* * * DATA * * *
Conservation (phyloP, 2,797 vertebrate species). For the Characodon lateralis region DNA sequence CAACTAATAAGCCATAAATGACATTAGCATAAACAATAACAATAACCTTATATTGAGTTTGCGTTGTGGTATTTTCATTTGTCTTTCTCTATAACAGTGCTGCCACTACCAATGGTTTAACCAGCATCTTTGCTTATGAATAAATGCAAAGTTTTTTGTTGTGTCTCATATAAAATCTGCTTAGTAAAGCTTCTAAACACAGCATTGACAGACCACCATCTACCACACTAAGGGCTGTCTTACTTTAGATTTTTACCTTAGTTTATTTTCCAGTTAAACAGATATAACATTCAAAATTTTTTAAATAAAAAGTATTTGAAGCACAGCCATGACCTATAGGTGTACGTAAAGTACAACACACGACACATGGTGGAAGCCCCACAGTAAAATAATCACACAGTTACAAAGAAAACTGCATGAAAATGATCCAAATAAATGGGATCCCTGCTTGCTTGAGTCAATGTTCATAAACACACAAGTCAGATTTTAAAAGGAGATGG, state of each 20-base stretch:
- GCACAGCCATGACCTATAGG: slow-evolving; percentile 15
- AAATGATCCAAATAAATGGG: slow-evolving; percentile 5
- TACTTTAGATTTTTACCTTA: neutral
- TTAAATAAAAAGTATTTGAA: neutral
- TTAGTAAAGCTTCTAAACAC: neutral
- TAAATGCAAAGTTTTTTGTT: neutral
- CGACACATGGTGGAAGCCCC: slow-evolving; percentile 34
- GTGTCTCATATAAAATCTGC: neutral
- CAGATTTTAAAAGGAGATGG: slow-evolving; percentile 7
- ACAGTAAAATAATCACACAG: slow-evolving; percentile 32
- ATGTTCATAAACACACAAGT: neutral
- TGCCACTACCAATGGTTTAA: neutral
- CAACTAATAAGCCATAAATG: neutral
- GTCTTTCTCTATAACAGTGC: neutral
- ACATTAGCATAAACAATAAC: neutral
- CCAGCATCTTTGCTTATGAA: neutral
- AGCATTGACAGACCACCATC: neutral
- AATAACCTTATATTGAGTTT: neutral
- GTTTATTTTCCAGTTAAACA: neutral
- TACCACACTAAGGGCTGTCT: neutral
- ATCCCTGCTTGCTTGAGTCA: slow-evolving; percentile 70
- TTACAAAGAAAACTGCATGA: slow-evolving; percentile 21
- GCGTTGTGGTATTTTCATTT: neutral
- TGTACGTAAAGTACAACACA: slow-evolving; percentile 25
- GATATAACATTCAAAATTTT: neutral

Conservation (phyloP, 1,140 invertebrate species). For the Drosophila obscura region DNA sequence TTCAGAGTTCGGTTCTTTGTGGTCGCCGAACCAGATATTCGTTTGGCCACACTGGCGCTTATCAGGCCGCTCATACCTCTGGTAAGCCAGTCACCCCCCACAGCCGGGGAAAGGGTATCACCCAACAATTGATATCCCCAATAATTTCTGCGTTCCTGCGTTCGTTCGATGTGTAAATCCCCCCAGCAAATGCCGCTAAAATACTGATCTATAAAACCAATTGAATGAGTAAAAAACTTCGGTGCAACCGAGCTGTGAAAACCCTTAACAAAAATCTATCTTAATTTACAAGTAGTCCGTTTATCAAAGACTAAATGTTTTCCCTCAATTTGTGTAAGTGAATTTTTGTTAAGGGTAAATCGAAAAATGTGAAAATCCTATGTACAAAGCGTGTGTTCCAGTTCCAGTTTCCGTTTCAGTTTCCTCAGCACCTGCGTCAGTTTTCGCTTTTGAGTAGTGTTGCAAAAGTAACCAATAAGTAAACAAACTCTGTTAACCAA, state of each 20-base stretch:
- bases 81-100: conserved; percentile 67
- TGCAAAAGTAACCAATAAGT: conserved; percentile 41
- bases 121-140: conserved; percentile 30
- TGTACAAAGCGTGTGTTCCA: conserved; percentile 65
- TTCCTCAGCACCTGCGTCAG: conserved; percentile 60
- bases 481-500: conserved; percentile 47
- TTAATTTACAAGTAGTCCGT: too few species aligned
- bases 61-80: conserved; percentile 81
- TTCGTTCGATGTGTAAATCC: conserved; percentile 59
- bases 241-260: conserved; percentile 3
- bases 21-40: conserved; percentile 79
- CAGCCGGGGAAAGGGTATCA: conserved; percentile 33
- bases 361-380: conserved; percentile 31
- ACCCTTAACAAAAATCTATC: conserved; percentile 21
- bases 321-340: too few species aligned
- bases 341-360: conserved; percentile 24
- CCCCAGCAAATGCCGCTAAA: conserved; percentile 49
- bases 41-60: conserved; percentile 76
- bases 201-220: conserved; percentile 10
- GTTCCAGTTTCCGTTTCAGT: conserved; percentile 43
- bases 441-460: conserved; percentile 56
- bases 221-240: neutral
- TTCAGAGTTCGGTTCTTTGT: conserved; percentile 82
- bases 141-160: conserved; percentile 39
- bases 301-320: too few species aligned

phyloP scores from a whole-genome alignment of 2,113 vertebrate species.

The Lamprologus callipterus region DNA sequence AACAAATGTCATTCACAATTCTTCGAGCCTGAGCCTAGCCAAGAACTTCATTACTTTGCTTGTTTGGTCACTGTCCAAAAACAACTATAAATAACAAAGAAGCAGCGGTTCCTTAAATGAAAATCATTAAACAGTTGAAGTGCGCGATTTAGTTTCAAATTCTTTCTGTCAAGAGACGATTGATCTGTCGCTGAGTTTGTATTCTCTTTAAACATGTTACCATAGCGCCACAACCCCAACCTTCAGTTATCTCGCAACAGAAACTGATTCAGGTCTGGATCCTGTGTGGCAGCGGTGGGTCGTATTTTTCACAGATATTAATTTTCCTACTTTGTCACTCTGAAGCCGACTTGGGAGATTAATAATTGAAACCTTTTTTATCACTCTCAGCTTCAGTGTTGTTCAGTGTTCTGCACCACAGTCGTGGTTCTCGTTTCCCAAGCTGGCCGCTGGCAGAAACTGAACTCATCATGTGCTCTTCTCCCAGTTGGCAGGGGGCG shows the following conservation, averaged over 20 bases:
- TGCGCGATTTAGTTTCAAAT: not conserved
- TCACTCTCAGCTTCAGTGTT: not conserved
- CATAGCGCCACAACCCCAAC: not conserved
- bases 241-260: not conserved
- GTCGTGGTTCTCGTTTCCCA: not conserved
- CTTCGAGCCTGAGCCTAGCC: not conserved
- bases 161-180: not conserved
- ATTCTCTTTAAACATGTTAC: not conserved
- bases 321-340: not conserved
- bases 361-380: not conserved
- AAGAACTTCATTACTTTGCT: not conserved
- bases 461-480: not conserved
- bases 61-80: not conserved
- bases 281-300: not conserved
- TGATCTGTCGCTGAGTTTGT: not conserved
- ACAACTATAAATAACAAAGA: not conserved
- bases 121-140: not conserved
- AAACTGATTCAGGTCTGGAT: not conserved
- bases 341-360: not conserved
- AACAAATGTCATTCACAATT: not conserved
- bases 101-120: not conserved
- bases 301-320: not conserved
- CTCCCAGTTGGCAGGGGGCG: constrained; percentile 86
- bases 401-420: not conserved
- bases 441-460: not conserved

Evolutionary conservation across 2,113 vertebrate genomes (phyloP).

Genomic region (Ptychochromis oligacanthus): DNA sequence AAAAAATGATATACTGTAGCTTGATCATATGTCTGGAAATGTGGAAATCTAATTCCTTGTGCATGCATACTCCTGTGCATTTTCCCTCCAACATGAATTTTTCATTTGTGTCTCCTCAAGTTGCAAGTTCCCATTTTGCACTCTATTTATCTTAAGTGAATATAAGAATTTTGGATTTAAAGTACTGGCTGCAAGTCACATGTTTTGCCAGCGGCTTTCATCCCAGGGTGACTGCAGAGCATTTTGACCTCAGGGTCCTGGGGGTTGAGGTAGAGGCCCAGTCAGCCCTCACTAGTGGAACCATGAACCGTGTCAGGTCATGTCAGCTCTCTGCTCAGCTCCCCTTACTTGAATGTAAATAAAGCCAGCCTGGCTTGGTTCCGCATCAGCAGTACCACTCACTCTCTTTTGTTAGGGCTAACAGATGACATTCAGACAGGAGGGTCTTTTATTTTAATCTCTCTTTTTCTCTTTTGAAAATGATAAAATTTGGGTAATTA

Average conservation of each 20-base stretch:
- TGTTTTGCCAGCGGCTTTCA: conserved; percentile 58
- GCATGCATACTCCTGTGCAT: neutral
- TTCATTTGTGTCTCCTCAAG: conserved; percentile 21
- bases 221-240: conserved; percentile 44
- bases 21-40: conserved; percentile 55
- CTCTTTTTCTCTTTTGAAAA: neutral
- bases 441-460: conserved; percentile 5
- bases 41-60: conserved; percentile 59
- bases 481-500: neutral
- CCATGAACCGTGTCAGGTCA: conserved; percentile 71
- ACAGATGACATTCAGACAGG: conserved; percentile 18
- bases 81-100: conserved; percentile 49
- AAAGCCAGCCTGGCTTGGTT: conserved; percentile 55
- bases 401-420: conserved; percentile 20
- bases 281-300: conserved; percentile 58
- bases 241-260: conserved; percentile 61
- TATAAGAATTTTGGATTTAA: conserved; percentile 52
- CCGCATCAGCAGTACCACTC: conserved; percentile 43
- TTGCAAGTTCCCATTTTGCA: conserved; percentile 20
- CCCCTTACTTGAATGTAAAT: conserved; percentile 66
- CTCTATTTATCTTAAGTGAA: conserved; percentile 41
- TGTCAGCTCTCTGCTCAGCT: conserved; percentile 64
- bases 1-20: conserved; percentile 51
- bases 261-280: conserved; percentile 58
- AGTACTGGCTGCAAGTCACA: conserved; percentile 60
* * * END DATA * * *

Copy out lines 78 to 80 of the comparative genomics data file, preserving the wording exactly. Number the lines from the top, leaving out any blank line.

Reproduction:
- bases 401-420: not conserved
- bases 441-460: not conserved

Evolutionary conservation across 2,113 vertebrate genomes (phyloP).